Taman Mini Indonesia (better known as TMII) is one of Jakarta’s oldest and most popular tourist attractions. Located off the beaten track to the southeast corner of the city, the cultural park has just reopened to the public following a temporary period of closure for refurbishment and renovation. As the park approaches five decades of operations, Panorama Destination takes a closer look at this tourism institution to find out what gives it such staying power.
Covering around 150 hectares (1.5 km2), TMII showcases the diversity and cultural wonders of Indonesia. As the name suggests, it is presented as the country in microcosm. This cross-section effect is perhaps best typified by the buildings – the park features examples of traditional architecture from every corner of the archipelago; from the swooping crescent rooftops of Sumatra to the domed huts of Flores, and from Dayak treehouses to the rice barns of Toraja. These pavilions represent tribes and traditions from each of the 33 provinces in Indonesia.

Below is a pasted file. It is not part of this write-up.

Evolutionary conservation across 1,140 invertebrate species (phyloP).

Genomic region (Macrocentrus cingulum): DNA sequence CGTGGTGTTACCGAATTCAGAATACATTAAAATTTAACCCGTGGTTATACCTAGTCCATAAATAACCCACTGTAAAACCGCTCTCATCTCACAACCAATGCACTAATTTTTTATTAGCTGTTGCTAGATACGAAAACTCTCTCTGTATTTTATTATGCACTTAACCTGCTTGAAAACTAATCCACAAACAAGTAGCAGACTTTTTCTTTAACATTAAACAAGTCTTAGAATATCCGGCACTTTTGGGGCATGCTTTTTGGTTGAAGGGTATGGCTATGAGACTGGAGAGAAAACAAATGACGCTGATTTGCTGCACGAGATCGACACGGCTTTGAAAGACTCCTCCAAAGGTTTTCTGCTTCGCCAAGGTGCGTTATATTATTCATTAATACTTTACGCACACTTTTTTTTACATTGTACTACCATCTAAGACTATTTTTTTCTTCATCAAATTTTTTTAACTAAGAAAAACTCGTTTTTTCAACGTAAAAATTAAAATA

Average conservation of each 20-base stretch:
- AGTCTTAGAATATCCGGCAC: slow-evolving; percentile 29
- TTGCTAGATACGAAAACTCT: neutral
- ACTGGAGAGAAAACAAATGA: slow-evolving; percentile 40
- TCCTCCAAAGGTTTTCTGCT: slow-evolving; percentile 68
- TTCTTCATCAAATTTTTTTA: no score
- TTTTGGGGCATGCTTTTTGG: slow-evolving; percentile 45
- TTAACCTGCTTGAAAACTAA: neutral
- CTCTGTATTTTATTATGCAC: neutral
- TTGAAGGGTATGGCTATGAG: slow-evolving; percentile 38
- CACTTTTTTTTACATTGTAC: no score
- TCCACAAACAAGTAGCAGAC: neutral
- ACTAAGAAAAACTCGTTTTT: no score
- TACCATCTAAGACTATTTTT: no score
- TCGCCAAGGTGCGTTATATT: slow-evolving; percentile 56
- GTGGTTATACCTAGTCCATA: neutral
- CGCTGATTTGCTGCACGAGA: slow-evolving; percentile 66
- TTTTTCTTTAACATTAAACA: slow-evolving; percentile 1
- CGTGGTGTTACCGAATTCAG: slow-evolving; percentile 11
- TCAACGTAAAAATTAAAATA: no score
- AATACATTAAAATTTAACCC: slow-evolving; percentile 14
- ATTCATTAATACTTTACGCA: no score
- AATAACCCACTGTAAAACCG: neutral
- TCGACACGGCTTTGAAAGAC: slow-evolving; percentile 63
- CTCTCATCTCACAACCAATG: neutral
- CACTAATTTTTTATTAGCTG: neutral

The centrepiece of the park is its lake, which includes a map of Indonesia made out of miniature islands that jut out from the water and are lit up in the evenings by red and white lights (the colours of the Indonesian flag). A cable car crosses from one side of the park to the other, a birds-eye view of the lake and its sprawling map. A new jogging track also spans the full circumference, offering visitors a pleasant lakeside walk.
Other facilities at TMII include a number of museums, the Keong Mas IMAX Theatre and the Tanah Airku Theatre, which hosts performances of traditional Indonesian music and theatre. There’s a water park for kids, a bird park and a reptile house with a collection of snakes, crocodiles and Komodo dragons. Many of the different attractions are connected by shuttle buses, the cable car and a miniature train. Visitors can also rent bikes, scooters and buggies to make getting around easier and more fun.
Originally conceived as the “Beautiful Indonesia Miniature Project” by the Harapan Kita Foundation in 1972, TMII officially opened to the public on April 20, 1975. Its stated aims were to introduce culture and natural wealth to the Indonesian nation and other nations, to promote the unique potential of the region to attract tourists and investors, and to provide a source of inspiration for the nation’s development.
For today’s visitors to Jakarta, the park offers a rare open space in which to walk, exercise and explore. Tickets are relatively inexpensive and, with so much to see and do, there’s plenty of bang for your buck. From traditional cultures to modern attractions and from natural wonders to family fun, TMII offers something for everyone.